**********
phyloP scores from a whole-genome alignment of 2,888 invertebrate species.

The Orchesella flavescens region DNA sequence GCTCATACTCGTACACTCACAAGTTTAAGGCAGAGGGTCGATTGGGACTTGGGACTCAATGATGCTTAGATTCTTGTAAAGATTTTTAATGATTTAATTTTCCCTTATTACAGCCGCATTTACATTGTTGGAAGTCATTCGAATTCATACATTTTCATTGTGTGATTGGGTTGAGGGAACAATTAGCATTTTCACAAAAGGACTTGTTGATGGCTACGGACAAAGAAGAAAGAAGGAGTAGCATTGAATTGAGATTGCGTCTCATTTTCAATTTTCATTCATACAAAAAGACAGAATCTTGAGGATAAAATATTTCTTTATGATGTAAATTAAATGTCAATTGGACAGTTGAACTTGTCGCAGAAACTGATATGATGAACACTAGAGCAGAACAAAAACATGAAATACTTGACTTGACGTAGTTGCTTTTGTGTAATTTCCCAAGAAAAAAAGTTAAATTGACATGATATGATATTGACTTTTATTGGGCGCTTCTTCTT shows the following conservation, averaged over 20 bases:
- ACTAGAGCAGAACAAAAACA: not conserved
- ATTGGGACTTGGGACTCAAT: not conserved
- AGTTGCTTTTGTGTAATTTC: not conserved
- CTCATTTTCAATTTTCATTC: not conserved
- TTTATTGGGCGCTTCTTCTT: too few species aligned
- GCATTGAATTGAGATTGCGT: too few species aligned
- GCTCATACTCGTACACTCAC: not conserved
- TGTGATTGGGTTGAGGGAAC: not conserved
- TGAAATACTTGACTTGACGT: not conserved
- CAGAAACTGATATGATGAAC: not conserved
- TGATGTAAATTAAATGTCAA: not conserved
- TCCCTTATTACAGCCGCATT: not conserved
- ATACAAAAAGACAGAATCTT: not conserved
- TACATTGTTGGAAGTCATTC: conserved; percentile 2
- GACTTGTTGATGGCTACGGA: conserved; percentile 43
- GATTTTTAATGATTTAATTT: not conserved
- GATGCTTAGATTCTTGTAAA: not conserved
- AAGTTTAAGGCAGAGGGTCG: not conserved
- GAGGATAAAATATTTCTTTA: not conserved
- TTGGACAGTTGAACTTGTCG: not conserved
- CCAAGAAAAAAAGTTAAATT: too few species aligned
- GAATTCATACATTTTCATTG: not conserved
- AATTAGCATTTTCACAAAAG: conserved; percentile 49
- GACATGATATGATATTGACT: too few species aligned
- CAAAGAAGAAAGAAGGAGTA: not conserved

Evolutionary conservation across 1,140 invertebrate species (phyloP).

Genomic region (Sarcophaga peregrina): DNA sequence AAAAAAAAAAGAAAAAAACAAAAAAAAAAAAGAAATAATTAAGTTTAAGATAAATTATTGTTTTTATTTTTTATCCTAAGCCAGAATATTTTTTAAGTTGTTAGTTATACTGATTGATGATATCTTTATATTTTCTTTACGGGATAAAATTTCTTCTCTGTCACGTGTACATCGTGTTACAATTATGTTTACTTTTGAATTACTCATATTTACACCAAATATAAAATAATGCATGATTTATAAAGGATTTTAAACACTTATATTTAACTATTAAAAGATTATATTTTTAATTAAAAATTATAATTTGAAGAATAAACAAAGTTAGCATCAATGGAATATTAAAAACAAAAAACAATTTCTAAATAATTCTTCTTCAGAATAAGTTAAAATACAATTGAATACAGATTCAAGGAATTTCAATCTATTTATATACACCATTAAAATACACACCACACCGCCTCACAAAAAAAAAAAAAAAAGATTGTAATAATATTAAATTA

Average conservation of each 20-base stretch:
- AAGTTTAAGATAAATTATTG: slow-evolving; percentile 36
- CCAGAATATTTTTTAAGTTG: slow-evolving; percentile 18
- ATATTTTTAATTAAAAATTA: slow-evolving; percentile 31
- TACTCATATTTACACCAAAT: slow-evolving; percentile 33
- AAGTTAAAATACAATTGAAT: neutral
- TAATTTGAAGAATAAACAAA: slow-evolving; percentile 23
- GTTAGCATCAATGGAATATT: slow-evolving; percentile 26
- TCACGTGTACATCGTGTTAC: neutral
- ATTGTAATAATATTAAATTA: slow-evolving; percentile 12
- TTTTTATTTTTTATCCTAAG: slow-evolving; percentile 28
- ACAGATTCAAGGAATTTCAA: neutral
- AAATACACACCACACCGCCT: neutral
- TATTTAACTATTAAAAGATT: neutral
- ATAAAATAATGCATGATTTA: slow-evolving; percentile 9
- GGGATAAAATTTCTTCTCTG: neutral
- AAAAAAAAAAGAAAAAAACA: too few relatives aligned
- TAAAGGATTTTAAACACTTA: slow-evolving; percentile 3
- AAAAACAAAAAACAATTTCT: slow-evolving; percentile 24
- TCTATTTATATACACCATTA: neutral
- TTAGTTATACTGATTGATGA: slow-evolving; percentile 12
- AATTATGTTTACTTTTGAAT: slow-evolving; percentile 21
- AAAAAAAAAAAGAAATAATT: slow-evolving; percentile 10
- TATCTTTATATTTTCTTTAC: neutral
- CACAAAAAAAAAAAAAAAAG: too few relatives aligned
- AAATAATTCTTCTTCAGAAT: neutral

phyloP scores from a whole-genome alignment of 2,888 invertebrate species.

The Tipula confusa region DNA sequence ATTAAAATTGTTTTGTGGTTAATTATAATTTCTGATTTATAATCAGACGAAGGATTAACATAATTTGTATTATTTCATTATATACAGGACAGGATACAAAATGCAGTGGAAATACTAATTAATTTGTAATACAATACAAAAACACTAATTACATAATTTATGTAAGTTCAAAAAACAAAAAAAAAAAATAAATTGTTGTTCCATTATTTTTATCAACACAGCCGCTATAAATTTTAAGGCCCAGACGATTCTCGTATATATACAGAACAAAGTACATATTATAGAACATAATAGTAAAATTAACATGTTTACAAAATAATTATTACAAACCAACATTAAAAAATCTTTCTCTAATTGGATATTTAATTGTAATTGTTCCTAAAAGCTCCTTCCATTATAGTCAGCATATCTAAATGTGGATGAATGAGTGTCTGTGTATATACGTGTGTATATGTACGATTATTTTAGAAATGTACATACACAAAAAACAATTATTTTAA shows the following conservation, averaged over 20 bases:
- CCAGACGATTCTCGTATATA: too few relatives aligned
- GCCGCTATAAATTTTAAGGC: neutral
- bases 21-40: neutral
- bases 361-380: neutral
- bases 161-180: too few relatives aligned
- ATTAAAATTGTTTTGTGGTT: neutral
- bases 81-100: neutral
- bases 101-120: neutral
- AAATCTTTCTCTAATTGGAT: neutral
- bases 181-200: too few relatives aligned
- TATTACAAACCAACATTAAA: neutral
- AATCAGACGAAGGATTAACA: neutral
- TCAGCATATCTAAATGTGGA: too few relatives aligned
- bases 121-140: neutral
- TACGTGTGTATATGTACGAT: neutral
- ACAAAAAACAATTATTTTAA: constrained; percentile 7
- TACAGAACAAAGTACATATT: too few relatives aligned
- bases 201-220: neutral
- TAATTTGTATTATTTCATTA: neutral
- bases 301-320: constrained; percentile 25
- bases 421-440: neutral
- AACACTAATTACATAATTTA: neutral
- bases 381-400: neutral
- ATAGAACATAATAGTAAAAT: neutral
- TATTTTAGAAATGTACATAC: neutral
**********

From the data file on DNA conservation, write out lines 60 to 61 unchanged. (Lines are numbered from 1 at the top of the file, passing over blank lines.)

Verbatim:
- bases 21-40: neutral
- bases 361-380: neutral